State legislators racked their brains trying to come up with ways to recoup $20 million in interest the Rural Economic Development Center had earned — primarily on state tax dollars the center deposited in a private bank account.
But state Auditor Beth Wood told the General Assembly’s bipartisan Program Evaluation Committee that it’s likely out of luck.
The interest is “still with the Rural Economic Development Center,” Wood, a Democrat, told the committee regarding the interest income. “The definition of monies that belong to the state are basically any monies that are on deposit with the state treasurer’s office, and these monies where the interest was earned [were] deposited in a private bank.”
Wood went on to say that state law is silent on dealing with the interest, and the funds “were put in a private bank. And so the two of those items makes it pretty much difficult for the state of North Carolina to get it back.”
Wood reported to the committee on an audit released in July that assailed the Rural Center for the interest account, failing to monitor grants to ensure that their requirements were fulfilled, lax reporting standards, and excessive compensation for its president, Billy Ray Hall.
After the audit, Hall resigned. Days later, the General Assembly cut all funds for the Rural Center from the 2013-14 budget, setting up instead a division in the Department of Commerce to promote and oversee rural economic development.
Lawmakers from both parties queried Wood about the audit, and the $20 million in earned interest.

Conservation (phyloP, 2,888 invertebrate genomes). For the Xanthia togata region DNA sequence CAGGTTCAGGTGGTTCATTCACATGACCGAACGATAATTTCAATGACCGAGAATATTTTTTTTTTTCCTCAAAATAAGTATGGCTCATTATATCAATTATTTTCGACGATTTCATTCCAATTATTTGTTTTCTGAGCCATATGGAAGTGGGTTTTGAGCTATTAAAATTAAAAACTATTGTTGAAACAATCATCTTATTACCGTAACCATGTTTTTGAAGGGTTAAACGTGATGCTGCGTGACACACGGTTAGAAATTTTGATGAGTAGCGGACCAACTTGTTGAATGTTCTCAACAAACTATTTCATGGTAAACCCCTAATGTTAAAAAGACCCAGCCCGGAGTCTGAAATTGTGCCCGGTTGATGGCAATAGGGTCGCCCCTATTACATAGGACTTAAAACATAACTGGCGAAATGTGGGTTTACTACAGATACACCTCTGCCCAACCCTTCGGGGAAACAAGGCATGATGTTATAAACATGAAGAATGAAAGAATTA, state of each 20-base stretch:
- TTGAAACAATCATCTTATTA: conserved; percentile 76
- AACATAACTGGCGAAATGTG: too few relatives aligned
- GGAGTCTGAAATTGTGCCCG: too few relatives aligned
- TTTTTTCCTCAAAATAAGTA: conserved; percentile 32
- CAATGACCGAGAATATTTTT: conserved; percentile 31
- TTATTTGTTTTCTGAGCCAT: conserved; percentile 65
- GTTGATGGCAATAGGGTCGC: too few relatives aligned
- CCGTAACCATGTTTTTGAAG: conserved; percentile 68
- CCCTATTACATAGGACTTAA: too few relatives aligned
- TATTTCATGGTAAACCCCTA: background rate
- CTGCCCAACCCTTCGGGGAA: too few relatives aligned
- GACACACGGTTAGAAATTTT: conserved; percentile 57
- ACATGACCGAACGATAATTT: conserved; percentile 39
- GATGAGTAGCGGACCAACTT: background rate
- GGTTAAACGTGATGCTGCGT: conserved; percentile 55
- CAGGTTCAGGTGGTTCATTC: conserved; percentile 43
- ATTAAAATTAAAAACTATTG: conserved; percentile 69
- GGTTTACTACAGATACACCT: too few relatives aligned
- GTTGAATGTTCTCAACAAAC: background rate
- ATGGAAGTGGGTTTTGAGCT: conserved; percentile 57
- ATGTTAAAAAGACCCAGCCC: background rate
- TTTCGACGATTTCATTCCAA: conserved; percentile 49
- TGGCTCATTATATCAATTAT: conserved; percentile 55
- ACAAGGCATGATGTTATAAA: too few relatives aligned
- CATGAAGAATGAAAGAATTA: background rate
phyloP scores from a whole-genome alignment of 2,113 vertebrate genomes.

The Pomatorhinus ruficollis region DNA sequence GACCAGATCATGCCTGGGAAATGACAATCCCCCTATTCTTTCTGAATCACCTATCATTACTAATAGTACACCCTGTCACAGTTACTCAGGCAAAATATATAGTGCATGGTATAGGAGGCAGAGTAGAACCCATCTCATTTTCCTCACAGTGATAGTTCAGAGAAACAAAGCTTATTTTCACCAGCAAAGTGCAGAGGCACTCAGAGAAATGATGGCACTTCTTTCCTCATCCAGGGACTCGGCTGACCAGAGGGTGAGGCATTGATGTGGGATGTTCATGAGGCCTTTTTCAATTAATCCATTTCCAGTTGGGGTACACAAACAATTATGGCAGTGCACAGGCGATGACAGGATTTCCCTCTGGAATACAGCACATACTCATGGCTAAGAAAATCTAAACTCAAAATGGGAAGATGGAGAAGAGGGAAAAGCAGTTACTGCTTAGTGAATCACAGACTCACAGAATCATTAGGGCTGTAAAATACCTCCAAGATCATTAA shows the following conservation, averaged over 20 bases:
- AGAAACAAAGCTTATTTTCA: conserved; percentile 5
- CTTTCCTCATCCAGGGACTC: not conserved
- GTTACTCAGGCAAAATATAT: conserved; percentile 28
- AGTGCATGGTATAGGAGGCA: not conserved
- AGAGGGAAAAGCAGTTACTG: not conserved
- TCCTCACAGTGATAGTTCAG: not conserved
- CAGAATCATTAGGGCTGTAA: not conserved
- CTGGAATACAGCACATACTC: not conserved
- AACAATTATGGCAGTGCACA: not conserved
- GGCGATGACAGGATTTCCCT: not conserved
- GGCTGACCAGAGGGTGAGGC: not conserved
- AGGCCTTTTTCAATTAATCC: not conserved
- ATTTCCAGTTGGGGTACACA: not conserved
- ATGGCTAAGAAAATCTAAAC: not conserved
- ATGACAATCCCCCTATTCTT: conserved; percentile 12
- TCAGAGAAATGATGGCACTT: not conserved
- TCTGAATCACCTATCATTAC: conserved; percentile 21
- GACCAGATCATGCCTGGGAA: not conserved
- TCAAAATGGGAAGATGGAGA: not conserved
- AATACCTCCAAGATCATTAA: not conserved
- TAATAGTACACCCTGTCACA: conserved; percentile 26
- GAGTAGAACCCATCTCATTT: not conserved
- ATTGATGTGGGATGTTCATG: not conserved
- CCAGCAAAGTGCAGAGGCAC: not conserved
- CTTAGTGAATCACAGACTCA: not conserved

“Does the state now have control over this $20 million in some form or fashion, even though it’s not deposited?” asked Sen. Ben Clark, D-Hoke.
“No, it remains with the Rural Center,” Wood responded.
“We need to get our $20 million back,” said Rep. Julia Howard, D-Davie, who chaired the committee.
In response to a question by Rep. Marvin Lucas, D-Cumberland, Wood said that it would be difficult to know exactly how much of the $20 million has not been spent because that money is comingled in a bank account with other Rural Center funding.
Wood said that state law requires interest earned on unused grant money provided to local governments to be returned to the state. She suggested, and lawmakers seemed receptive to, enacting legislation that would write such a rule into state law.
She said it could be similar to the federal policy on grants, which says that — unless specifically exempted — interest earned on grants returns to the federal government.
Wood said that other nonprofit organizations getting money from state government could be earning interest on taxpayer-financed grants. The N.C. Biotechnology Center was the one she said came to mind.
The final budget compromise was reached this year within days of Wood’s crushing audit, in which she pointed fingers at the center and its leaders for misleading the public.
The initial House budget provided $16.6 million in General Fund spending for the current fiscal year and $20 million next year. The initial Senate budget called for ending Rural Center appropriations.
Instead, a new Rural Economic Development Division will be housed within the Commerce Department. It will get $11.3 million in state funding during the current fiscal year and $13.3 million next year.
Barry Smith (@Barry_Smith) is an associate editor of Carolina Journal.